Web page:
Rambox is a free and open source communications program that integrates common web-based communications systems into a single application. The Rambox community edition supports 98 of the most popular communications services including Facebook Messenger, Skype, Slack, Hangouts, Gmail, inbox.com, Yahoo mail, and others. Rambox provides a configurable notification system that includes a "do not disturb" mode and per-service audio settings. More technical users can customize how individual apps are displayed using Rambox's JS and CSS injection features. Rambox is available for Windows, macOS, and Linux. Source code for the community edition is available from GitHub under the GNU General Public License version 3. [CRH]

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Iridium Browser
Science

Iridium Browser is a free and open source web browser with a focus on privacy and security. The Iridium project takes the Chromium code base (the open source component of Google Chrome) but modifies it to enhance security and require user consent before storing or transmitting any user data. For example, by default, Iridium always sends a Do-Not-Track header, blocks third-party cookies, clears site data on exit, disables form autofill, does not save passwords, and disables Network/DNS prediction. The full list of changes can be found under the Manifest section on the Iridium website. Users can opt-in to features that store or transmit their data on a case by case basis, deciding for themselves how they wish their data to be treated. Iridium Browser is available for Windows, macOS, and Linux. Source code is available on GitHub, with most components available under the BSD license. [CRH]

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Revisited

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The American Yawp
Social studies

Originally featured in October 2015, The American Yawp continues to impress. It has since added full integration with the free annotation app Hypothesis and a curated selection of links to primary sources now accompanies each chapter.

Frustrated by the high cost of textbooks and the absence of an inexpensive and academically rigorous alternative, Joseph Locke and Ben Wright, with the help of contributions from over 300 college-level instructors, have created The American Yawp - a free, collaboratively built, online textbook. Operating under a Creative Commons Attribution-Share Alike 4.0 International (CC-BY-SA) License, the textbook is an amazing resource for students engaged with American history and digital learning. The textbook is divided into 30 excellent chapters on topics as wide-ranging as The Early Republic, The Civil War, The Progressive Era, and The Sixties. Additionally, the text is rounded out by vivid images as well as detailed lists of contributors, recommended readings, and notes. Providing a multi-layered discussion of the American past, this resource is for anyone fascinated by the complex themes and counter-narratives of American history.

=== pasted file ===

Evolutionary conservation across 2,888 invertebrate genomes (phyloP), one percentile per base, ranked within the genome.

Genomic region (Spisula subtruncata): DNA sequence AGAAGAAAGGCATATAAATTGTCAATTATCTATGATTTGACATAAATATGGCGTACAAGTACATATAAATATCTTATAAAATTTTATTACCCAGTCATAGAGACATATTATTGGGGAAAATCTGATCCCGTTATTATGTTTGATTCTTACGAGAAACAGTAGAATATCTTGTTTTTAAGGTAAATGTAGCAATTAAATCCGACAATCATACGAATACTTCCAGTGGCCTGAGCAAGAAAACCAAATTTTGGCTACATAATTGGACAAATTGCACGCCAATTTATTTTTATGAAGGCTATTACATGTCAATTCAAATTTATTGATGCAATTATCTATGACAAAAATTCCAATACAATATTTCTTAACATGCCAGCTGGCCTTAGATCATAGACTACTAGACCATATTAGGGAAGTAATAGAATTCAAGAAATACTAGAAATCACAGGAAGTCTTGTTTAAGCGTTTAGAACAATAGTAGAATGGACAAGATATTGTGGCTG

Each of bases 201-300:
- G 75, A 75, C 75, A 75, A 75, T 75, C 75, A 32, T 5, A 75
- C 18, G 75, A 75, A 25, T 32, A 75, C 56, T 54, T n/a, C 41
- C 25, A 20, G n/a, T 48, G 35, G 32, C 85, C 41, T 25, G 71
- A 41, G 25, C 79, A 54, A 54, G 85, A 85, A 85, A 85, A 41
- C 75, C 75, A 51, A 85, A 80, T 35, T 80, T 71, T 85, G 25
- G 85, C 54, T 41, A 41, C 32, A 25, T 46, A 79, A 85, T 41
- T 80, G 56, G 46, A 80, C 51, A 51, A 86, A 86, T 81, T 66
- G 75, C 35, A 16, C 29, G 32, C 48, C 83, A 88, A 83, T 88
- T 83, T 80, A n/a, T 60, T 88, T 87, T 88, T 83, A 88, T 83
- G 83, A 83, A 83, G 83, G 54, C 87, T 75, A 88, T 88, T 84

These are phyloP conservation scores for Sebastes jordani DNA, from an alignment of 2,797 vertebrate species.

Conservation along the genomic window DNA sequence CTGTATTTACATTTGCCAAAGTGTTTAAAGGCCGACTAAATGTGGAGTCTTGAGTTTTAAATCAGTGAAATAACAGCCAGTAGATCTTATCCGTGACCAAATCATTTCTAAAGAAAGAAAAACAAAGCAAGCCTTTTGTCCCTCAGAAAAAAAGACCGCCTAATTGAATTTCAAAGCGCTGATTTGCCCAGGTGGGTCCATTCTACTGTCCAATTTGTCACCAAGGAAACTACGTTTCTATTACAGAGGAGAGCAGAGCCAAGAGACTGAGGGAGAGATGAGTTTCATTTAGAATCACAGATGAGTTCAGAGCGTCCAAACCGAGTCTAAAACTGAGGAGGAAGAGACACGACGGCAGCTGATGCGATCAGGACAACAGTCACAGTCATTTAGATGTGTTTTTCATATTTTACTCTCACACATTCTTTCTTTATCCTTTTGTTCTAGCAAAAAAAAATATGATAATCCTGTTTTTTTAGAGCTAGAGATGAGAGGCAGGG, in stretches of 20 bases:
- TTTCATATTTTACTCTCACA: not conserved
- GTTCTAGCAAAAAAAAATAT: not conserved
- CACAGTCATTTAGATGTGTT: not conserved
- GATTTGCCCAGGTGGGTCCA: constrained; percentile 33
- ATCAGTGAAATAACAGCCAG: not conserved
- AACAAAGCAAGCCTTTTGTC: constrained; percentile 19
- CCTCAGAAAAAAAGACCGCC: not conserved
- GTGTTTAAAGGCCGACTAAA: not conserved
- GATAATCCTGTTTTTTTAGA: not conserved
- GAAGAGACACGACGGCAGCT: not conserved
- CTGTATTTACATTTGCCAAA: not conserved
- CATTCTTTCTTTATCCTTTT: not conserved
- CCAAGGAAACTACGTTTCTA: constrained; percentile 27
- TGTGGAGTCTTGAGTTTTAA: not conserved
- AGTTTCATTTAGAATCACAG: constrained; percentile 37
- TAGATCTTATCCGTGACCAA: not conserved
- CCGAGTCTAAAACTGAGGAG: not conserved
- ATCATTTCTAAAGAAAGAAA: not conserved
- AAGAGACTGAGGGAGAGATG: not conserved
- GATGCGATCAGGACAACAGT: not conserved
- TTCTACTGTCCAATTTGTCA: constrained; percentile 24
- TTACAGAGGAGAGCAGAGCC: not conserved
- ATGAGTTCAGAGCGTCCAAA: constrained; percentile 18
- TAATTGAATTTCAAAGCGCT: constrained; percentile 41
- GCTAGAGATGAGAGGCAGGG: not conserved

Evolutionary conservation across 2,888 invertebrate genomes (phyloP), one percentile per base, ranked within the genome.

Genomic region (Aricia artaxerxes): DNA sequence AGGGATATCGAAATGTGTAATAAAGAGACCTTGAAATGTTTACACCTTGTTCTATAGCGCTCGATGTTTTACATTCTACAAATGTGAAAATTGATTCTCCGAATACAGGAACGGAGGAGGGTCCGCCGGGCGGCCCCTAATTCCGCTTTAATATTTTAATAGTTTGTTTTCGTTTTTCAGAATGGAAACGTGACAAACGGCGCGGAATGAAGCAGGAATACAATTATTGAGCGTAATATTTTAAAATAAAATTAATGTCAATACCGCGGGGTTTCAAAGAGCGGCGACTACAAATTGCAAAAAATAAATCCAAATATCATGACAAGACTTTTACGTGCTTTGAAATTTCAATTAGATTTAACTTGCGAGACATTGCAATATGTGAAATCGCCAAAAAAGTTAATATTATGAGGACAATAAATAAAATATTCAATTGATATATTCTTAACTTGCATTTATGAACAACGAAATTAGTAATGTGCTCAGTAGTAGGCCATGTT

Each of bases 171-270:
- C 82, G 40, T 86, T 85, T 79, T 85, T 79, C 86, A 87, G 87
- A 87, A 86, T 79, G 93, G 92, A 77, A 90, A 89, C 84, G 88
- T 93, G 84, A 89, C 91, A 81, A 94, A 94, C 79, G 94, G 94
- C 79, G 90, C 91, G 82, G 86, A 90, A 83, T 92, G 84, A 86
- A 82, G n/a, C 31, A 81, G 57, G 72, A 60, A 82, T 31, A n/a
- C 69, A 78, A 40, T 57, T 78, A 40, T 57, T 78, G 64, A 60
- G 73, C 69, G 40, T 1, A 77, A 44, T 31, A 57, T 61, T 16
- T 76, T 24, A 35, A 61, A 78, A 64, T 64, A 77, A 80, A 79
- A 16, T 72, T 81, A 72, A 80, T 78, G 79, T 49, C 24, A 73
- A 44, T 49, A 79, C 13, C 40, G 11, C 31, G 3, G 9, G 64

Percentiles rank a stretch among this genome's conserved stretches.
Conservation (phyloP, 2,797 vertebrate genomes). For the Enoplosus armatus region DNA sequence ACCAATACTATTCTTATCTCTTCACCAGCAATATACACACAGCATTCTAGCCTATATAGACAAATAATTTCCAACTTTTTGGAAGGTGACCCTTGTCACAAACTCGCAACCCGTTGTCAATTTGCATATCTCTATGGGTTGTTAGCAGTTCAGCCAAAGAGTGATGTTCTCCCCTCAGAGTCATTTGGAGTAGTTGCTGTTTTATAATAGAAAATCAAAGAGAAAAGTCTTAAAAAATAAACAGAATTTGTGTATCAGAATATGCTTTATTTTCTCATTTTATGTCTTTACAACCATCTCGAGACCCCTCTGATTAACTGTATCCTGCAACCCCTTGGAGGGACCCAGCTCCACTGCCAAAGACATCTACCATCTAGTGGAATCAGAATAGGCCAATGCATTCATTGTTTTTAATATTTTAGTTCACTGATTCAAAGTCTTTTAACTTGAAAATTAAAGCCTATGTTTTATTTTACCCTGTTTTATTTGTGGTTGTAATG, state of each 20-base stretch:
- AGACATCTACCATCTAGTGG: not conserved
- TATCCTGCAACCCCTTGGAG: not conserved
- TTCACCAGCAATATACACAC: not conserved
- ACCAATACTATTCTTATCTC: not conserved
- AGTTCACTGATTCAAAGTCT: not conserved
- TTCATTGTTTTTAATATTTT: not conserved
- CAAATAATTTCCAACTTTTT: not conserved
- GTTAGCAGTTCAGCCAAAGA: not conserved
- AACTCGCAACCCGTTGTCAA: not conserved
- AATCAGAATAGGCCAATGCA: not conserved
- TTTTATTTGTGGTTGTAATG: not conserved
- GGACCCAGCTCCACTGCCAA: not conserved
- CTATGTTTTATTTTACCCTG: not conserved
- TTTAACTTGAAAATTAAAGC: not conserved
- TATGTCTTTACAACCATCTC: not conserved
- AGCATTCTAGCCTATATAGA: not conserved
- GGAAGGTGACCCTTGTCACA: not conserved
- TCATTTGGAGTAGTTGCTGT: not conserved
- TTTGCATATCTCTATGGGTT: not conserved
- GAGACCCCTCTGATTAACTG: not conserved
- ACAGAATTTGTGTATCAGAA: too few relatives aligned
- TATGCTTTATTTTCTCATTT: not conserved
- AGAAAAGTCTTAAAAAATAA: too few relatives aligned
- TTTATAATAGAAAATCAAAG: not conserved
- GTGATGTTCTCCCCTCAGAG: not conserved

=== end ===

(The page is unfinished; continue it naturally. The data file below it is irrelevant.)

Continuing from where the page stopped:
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In the News

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What if the Earth Turned into Blueberries?

Blueberry Earth: The Delicious Thought Experiment That's Roiling Planetary Scientists
https://www.theatlantic.com/science/archive/2018/08/what-happens-if-the-earth-instantly-turned-in-a-giant-mass-of-blueberries/566540/

The Disturbing Fate of a Planet Made of Blueberries
https://www.atlasobscura.com/articles/what-if-earth-were-made-of-blueberries

What Would Happen if All Matter on the Earth Was Replaced by Blueberries?
https://slate.com/technology/2018/08/blueberry-earth-interview-with-anders-sandberg.html

Blueberry Earth
https://arxiv.org/pdf/1807.10553.pdf

What If?
https://what-if.xkcd.com/

Exploratorium: Science Snacks
https://www.exploratorium.edu/snacks

At the end of July 2018, an intriguing scientific question arose on the Physics StackExchange forums: what if the entire planet were suddenly "replaced with an equal volume of closely packed, but uncompressed blueberries"? The question immediately caught the attention of Anders Sandberg, a senior research fellow at the University of Oxford's Future of Humanity Institute, but before he was able to answer it, a moderator closed down the question. Undeterred, Sandberg proceeded to give the question its due, performing the necessary physics calculations and writing a scientific paper where he explains "[t]he result is that blueberry earth will turn into a roaring ocean of boiling jam, with the geysers of released air and steam likely ejecting at least a few berries into orbit." He then made his study publicly available on the preprint repository arxiv.org, and he also intends to submit it to a physics education journal. In explaining his motivations for doing this, Sandberg said, "If you think about physics, many of the best results have come from seemingly frivolous questions. [...] In many cases these thought experiments are leading us to interesting places. Or, at the very least, they allow us to test how well our theory works." [JDC]

The first two links take readers to articles by Sarah Zhang at The Atlantic and Sarah Laskow at Atlas Obscura summarizing Sandberg's study. At the third link, readers will find an interview with Sandberg conducted by Dan Kois for Slate. The fourth link leads to the full text of "Blueberry Earth," the physics paper that Sandberg wrote in response to the imaginative question. Those interested in seeing scientific treatments of similar questions will find them (accompanied by many illustrations) at the fifth link, the What If? series by Randall Munroe, author of the webcomic xkcd. Finally, the last link takes readers to Exploratorium's Science Snacks, where educators and parents will find many inspiring activities (including some edible ones) to help get kids interested in science.